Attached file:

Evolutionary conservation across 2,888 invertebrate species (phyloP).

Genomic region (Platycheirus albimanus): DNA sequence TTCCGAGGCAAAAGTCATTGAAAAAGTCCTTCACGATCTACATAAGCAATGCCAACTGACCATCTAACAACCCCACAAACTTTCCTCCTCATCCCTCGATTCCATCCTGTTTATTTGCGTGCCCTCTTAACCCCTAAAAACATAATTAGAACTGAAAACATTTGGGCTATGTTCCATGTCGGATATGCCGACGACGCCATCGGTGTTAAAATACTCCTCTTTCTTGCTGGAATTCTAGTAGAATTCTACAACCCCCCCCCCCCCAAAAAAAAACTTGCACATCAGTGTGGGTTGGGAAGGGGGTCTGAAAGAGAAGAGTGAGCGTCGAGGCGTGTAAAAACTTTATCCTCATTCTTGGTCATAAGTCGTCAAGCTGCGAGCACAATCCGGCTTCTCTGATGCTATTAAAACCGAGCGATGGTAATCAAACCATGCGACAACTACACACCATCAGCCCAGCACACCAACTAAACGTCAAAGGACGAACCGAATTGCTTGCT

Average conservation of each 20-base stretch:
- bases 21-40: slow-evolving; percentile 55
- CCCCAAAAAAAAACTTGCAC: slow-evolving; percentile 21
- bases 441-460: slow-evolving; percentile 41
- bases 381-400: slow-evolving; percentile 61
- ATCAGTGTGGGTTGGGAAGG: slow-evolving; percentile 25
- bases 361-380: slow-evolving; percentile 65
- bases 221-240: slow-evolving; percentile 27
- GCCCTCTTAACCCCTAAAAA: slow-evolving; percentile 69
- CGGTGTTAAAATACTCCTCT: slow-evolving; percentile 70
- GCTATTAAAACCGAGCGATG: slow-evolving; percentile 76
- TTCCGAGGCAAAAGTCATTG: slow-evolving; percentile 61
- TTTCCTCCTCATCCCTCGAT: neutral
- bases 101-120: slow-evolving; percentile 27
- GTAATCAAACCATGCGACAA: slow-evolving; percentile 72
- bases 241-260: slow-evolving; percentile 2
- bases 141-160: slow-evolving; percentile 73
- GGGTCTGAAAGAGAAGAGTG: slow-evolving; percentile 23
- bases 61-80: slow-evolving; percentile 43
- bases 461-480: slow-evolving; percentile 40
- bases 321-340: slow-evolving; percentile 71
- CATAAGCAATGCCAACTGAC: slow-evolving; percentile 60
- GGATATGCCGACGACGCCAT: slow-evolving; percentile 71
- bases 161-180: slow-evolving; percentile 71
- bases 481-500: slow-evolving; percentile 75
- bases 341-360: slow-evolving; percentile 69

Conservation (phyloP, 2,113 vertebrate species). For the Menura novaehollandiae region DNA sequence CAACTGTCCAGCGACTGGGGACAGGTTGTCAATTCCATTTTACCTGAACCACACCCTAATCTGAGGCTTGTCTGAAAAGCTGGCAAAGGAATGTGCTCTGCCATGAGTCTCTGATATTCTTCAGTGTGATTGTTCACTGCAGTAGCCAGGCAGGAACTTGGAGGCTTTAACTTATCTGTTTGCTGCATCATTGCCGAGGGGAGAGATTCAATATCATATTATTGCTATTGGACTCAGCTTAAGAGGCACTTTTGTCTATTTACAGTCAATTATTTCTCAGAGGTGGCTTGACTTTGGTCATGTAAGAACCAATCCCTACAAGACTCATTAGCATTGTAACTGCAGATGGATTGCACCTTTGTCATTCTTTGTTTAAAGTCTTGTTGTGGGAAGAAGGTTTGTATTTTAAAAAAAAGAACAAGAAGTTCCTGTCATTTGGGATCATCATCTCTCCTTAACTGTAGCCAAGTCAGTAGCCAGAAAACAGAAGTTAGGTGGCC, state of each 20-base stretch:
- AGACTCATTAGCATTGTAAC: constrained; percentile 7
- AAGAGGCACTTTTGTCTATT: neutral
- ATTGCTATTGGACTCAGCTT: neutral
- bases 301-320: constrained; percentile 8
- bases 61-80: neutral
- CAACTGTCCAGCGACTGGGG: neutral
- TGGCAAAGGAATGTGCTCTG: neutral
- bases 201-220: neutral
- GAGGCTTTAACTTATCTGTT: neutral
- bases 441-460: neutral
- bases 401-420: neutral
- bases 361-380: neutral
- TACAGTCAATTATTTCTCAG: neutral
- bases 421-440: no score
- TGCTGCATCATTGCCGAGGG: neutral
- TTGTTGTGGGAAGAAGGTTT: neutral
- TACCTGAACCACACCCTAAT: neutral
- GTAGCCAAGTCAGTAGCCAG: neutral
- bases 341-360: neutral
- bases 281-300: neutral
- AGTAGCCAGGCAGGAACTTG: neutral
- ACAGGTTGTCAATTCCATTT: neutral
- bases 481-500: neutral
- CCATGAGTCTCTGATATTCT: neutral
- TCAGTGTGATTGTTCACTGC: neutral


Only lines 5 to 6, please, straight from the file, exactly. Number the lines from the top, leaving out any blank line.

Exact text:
- CCCCAAAAAAAAACTTGCAC: slow-evolving; percentile 21
- bases 441-460: slow-evolving; percentile 41